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New findings show 52% youth lack motivation in online classes

New findings show 52% youth lack motivation in online classes

Kuala Lumpur, 9 May 2022 — A recent survey by Leaderonomics Community and Make a Difference (MAD) Movement found that over 50 per cent of youth find it difficult to stay motivated during online learning sessions.

At least 21 per cent lack access to devices, reliable internet connection and conducive spaces for learning.

Launched early this year, the 4-part Youth Survey, themed Digital Readiness & Leadership Development, was aimed at getting insights from different audiences (youth, educational institutions, non-governmental organisations and corporate CSR leaders).

The aim of the survey was to collect real-time insights that would then contribute to the building and direction of Leaderonomics Community leadership programmes as well as creating awareness of expanding the accessibility of such amongst Malaysian young adults and youth, especially those in the B40 communities. Insights gained from teachers or leaders involved in corporate CSR initiatives or NGO initiatives pertaining to youth development will also provide perspective on current challenges faced and what could be done to address these.

The findings from the survey reveal common struggles faced by youth in online learning sessions. The survey garnered responses from over 400 youths across the ages of 13 to 25 years, most of whom are Malaysians. Some 80 per cent of respondents agree that digital readiness is crucial to leadership development. However, half of the respondents identified having limited exposure or access to digital means such as devices or other online tools.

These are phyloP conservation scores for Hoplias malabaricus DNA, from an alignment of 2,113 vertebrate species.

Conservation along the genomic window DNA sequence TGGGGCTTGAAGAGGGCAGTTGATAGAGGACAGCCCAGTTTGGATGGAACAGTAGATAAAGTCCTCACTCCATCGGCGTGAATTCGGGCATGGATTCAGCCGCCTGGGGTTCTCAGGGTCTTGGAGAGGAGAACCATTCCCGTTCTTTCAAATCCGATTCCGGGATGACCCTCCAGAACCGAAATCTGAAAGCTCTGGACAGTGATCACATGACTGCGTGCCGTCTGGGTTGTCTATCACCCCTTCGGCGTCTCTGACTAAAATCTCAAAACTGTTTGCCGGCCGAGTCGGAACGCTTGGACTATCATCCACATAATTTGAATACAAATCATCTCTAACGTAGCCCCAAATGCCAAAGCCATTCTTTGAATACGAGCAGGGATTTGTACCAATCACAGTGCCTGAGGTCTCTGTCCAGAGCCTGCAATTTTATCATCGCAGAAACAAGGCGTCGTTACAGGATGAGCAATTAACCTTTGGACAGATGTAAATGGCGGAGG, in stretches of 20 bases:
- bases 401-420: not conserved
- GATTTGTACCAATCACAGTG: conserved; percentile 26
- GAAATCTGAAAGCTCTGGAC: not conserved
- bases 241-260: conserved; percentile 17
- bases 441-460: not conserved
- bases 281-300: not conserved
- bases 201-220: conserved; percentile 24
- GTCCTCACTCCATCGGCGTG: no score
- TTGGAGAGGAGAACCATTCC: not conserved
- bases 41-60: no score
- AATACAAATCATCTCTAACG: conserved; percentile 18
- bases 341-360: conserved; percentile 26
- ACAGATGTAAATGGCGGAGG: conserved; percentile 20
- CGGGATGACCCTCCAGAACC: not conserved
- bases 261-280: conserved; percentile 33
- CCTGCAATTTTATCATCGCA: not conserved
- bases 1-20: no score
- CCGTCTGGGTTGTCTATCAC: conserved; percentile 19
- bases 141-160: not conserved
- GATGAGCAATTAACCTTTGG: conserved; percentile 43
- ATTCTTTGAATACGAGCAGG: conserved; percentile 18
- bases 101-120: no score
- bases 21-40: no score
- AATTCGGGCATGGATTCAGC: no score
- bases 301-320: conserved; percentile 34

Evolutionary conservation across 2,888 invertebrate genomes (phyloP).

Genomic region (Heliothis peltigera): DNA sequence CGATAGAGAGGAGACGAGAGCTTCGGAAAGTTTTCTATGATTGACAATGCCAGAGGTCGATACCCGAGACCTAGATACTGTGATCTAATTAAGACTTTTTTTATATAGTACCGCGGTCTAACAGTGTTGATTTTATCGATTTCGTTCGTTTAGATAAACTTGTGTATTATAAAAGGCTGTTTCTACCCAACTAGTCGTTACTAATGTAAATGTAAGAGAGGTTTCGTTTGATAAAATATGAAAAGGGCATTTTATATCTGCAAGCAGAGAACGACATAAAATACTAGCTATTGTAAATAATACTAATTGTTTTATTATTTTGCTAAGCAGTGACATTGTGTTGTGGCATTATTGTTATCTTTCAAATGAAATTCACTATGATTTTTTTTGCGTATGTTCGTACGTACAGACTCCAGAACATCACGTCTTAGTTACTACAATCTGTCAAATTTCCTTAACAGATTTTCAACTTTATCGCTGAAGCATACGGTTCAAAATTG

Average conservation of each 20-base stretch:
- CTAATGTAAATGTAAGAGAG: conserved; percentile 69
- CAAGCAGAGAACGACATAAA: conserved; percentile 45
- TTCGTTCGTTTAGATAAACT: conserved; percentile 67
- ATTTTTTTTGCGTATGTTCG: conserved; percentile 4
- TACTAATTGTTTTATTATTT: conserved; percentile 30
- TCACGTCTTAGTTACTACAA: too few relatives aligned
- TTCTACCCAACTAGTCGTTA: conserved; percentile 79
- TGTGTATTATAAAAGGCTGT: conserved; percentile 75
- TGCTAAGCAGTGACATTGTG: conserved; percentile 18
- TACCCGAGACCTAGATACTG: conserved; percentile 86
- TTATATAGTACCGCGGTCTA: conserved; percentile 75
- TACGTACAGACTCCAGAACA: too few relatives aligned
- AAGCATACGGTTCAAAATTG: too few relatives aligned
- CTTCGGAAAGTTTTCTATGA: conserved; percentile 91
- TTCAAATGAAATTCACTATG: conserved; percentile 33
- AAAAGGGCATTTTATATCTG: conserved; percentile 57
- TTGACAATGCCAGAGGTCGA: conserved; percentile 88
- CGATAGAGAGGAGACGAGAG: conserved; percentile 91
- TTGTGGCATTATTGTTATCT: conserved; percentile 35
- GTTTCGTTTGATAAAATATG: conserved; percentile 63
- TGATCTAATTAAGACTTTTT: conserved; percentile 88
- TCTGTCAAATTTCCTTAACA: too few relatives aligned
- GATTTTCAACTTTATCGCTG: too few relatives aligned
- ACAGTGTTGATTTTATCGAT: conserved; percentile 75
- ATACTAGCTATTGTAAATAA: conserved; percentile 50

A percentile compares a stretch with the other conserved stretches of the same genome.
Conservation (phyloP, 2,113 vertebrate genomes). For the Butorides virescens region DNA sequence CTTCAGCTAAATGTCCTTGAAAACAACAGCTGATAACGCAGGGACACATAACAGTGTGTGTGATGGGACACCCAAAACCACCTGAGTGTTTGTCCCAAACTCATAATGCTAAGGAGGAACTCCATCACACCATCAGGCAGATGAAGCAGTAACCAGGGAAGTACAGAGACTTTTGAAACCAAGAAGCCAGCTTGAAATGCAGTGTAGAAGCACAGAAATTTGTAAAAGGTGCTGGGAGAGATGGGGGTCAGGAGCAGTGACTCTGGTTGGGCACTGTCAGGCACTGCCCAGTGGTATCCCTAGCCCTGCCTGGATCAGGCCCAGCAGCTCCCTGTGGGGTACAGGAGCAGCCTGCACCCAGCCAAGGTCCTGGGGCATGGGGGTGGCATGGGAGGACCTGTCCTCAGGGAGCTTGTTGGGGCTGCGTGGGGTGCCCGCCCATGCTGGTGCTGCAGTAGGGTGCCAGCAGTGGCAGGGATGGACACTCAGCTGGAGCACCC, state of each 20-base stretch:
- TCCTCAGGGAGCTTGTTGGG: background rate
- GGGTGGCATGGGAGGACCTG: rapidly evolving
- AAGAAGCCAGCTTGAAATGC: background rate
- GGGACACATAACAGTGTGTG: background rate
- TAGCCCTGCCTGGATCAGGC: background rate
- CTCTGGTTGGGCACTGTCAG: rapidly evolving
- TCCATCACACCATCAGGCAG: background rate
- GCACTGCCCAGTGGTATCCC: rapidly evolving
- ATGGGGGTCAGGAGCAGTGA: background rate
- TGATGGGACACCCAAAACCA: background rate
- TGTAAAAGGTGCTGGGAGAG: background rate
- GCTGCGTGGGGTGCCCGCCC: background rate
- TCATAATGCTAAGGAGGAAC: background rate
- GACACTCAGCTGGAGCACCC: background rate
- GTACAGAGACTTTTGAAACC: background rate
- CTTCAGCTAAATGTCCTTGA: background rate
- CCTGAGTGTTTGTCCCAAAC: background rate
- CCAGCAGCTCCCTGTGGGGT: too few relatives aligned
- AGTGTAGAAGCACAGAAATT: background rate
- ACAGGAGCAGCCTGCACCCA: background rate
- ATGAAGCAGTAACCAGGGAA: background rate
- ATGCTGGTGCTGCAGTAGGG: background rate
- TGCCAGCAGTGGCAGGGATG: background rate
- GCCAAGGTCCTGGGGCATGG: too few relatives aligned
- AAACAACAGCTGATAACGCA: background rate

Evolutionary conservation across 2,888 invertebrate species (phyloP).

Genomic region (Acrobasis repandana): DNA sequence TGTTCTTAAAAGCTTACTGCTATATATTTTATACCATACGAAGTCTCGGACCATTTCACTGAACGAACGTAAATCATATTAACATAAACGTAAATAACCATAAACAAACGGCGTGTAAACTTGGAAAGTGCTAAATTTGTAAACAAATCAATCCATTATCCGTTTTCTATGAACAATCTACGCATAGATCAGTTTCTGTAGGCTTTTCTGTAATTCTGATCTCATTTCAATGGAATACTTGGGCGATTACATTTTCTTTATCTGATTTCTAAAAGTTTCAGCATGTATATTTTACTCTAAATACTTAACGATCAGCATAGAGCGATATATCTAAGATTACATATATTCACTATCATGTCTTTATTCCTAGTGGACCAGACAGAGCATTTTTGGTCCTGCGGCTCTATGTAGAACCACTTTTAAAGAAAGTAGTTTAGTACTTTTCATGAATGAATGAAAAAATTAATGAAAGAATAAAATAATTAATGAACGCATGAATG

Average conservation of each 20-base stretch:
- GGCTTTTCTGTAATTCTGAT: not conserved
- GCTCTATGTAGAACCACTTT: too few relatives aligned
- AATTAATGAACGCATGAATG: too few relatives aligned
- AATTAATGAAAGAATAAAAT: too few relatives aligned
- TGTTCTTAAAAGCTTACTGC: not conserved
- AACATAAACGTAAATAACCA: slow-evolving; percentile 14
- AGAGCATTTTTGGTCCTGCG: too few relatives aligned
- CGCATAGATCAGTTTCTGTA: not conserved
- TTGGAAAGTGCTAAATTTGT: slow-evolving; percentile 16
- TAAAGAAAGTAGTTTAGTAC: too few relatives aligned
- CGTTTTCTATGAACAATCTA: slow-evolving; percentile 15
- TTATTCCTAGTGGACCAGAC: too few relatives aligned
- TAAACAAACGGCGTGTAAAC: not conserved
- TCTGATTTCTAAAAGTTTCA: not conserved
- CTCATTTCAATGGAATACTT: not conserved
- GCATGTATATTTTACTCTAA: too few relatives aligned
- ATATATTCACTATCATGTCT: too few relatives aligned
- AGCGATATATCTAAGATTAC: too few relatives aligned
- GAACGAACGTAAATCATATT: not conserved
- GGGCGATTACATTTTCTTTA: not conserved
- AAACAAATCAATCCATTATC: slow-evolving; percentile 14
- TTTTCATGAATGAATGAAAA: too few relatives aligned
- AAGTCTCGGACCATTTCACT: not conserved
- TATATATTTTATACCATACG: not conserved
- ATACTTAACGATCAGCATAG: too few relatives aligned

Key findings of the Youth Survey:

  • ●  Lack of motivation 52 per cent of youth find it difficult to stay motivated during online learning sessions
  • ●  Lack of reliable internet connection 46 per cent of youth do not have access to stable internet
  • ●  Lack of conducive space for learning 36 per cent of youth attend online learning sessions in a non-conducive environment
  • ●  Lack of access to devices 21 per cent of youth lack access to devices for online learning
  • ●  Lack experience in online learning 19 per cent of youth lack experience in online learning

Lack of motivation

Lack of motivation remains as one of the major barriers to online learning. The same holds true for overall learning, especially among the younger age groups.

Twelve per cent of youth aged 13- 17 years indicated that they have low intrinsic motivation to learn while 35 per cent are uncertain about their attitude towards learning.

These findings are in line with the survey conducted with educational institutions which revealed that 43 per cent of teachers or lecturers struggle with poor student engagement as one of the barriers to online learning.

Based on the findings, efforts should focus on increasing young people’s awareness of intrinsic and extrinsic motivators that could help them in their academics and skills development.

As digital literacy is a key skill in this time of digital transformation, it is crucial for young people to be in an environment that encourages and enables such learning and growth.

Corporate CSR leaders who are passionate about developing younger generations could invest in digital skills workshops that make full use of the blended learning approach, which maintains high engagement levels with physical sessions supplemented with digital tools and resources to enhance learning.

Educational institutions and educators could also encourage peer-to-peer learning by providing devices and online resources that are user-friendly and easily accessible outside of school hours. @WorldFuture